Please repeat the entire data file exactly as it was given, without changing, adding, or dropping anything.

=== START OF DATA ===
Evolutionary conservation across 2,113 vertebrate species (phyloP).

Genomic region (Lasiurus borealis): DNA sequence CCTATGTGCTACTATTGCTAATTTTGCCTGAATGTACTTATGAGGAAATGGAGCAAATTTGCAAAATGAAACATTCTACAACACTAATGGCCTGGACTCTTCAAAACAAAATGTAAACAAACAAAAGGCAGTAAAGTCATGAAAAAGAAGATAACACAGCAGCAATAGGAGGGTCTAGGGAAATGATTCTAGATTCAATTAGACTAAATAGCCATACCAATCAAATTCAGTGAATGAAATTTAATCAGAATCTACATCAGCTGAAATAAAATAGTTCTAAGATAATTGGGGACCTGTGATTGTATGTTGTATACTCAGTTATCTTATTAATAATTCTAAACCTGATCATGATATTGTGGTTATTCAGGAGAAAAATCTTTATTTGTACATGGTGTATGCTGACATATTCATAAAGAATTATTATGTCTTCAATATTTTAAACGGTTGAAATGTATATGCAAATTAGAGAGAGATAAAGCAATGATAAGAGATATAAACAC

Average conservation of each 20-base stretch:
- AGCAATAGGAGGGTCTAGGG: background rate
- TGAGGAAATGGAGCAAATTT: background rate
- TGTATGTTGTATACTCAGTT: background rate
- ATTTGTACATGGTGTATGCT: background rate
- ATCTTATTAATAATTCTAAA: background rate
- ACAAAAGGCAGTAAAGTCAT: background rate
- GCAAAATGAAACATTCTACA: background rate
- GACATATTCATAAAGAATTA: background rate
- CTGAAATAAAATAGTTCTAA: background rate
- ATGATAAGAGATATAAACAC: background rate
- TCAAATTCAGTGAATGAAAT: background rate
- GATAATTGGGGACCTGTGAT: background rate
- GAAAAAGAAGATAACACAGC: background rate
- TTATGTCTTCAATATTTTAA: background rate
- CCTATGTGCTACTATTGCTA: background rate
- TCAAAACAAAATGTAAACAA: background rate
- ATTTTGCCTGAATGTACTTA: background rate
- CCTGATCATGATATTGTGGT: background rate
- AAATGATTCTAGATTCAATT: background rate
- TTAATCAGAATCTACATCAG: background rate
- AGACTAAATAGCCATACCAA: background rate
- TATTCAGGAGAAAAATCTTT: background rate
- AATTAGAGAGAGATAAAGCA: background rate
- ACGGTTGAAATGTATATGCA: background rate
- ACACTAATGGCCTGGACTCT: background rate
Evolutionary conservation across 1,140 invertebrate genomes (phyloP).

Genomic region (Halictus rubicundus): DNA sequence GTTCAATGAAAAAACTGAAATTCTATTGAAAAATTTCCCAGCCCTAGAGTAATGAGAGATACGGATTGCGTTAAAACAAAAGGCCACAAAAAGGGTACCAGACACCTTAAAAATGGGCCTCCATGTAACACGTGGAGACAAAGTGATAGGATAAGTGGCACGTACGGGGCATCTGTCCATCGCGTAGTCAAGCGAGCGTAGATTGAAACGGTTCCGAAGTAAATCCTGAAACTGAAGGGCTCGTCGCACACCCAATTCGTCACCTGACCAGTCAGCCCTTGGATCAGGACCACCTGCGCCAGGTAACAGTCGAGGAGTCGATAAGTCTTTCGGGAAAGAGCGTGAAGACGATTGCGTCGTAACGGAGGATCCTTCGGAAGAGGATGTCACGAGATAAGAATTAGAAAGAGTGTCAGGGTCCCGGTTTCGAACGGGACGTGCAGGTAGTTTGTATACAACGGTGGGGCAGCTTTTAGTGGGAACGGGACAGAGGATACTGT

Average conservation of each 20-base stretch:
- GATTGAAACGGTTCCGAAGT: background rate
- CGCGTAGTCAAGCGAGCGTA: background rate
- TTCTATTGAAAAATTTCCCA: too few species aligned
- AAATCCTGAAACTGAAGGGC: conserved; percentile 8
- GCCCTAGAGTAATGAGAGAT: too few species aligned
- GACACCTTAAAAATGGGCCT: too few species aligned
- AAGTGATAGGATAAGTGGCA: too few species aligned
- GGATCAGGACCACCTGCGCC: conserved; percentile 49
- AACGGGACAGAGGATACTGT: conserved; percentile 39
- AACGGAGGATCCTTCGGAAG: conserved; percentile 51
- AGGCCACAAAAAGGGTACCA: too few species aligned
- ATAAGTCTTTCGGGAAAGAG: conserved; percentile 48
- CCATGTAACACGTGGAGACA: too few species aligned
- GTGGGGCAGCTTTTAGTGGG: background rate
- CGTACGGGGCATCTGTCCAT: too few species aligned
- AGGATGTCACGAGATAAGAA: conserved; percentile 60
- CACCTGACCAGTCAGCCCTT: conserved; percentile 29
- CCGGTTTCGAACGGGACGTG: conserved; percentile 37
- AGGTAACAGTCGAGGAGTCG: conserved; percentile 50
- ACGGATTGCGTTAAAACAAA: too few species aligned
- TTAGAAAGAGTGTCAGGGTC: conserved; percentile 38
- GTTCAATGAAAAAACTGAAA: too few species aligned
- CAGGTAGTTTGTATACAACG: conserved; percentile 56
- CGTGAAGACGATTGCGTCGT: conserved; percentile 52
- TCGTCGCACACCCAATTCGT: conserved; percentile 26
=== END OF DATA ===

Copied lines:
Evolutionary conservation across 2,113 vertebrate species (phyloP).

Genomic region (Lasiurus borealis): DNA sequence CCTATGTGCTACTATTGCTAATTTTGCCTGAATGTACTTATGAGGAAATGGAGCAAATTTGCAAAATGAAACATTCTACAACACTAATGGCCTGGACTCTTCAAAACAAAATGTAAACAAACAAAAGGCAGTAAAGTCATGAAAAAGAAGATAACACAGCAGCAATAGGAGGGTCTAGGGAAATGATTCTAGATTCAATTAGACTAAATAGCCATACCAATCAAATTCAGTGAATGAAATTTAATCAGAATCTACATCAGCTGAAATAAAATAGTTCTAAGATAATTGGGGACCTGTGATTGTATGTTGTATACTCAGTTATCTTATTAATAATTCTAAACCTGATCATGATATTGTGGTTATTCAGGAGAAAAATCTTTATTTGTACATGGTGTATGCTGACATATTCATAAAGAATTATTATGTCTTCAATATTTTAAACGGTTGAAATGTATATGCAAATTAGAGAGAGATAAAGCAATGATAAGAGATATAAACAC

Average conservation of each 20-base stretch:
- AGCAATAGGAGGGTCTAGGG: background rate
- TGAGGAAATGGAGCAAATTT: background rate
- TGTATGTTGTATACTCAGTT: background rate
- ATTTGTACATGGTGTATGCT: background rate
- ATCTTATTAATAATTCTAAA: background rate
- ACAAAAGGCAGTAAAGTCAT: background rate
- GCAAAATGAAACATTCTACA: background rate
- GACATATTCATAAAGAATTA: background rate
- CTGAAATAAAATAGTTCTAA: background rate
- ATGATAAGAGATATAAACAC: background rate
- TCAAATTCAGTGAATGAAAT: background rate
- GATAATTGGGGACCTGTGAT: background rate
- GAAAAAGAAGATAACACAGC: background rate
- TTATGTCTTCAATATTTTAA: background rate
- CCTATGTGCTACTATTGCTA: background rate
- TCAAAACAAAATGTAAACAA: background rate
- ATTTTGCCTGAATGTACTTA: background rate
- CCTGATCATGATATTGTGGT: background rate
- AAATGATTCTAGATTCAATT: background rate
- TTAATCAGAATCTACATCAG: background rate
- AGACTAAATAGCCATACCAA: background rate
- TATTCAGGAGAAAAATCTTT: background rate
- AATTAGAGAGAGATAAAGCA: background rate
- ACGGTTGAAATGTATATGCA: background rate
- ACACTAATGGCCTGGACTCT: background rate
Evolutionary conservation across 1,140 invertebrate genomes (phyloP).

Genomic region (Halictus rubicundus): DNA sequence GTTCAATGAAAAAACTGAAATTCTATTGAAAAATTTCCCAGCCCTAGAGTAATGAGAGATACGGATTGCGTTAAAACAAAAGGCCACAAAAAGGGTACCAGACACCTTAAAAATGGGCCTCCATGTAACACGTGGAGACAAAGTGATAGGATAAGTGGCACGTACGGGGCATCTGTCCATCGCGTAGTCAAGCGAGCGTAGATTGAAACGGTTCCGAAGTAAATCCTGAAACTGAAGGGCTCGTCGCACACCCAATTCGTCACCTGACCAGTCAGCCCTTGGATCAGGACCACCTGCGCCAGGTAACAGTCGAGGAGTCGATAAGTCTTTCGGGAAAGAGCGTGAAGACGATTGCGTCGTAACGGAGGATCCTTCGGAAGAGGATGTCACGAGATAAGAATTAGAAAGAGTGTCAGGGTCCCGGTTTCGAACGGGACGTGCAGGTAGTTTGTATACAACGGTGGGGCAGCTTTTAGTGGGAACGGGACAGAGGATACTGT

Average conservation of each 20-base stretch:
- GATTGAAACGGTTCCGAAGT: background rate
- CGCGTAGTCAAGCGAGCGTA: background rate
- TTCTATTGAAAAATTTCCCA: too few species aligned
- AAATCCTGAAACTGAAGGGC: conserved; percentile 8
- GCCCTAGAGTAATGAGAGAT: too few species aligned
- GACACCTTAAAAATGGGCCT: too few species aligned
- AAGTGATAGGATAAGTGGCA: too few species aligned
- GGATCAGGACCACCTGCGCC: conserved; percentile 49
- AACGGGACAGAGGATACTGT: conserved; percentile 39
- AACGGAGGATCCTTCGGAAG: conserved; percentile 51
- AGGCCACAAAAAGGGTACCA: too few species aligned
- ATAAGTCTTTCGGGAAAGAG: conserved; percentile 48
- CCATGTAACACGTGGAGACA: too few species aligned
- GTGGGGCAGCTTTTAGTGGG: background rate
- CGTACGGGGCATCTGTCCAT: too few species aligned
- AGGATGTCACGAGATAAGAA: conserved; percentile 60
- CACCTGACCAGTCAGCCCTT: conserved; percentile 29
- CCGGTTTCGAACGGGACGTG: conserved; percentile 37
- AGGTAACAGTCGAGGAGTCG: conserved; percentile 50
- ACGGATTGCGTTAAAACAAA: too few species aligned
- TTAGAAAGAGTGTCAGGGTC: conserved; percentile 38
- GTTCAATGAAAAAACTGAAA: too few species aligned
- CAGGTAGTTTGTATACAACG: conserved; percentile 56
- CGTGAAGACGATTGCGTCGT: conserved; percentile 52
- TCGTCGCACACCCAATTCGT: conserved; percentile 26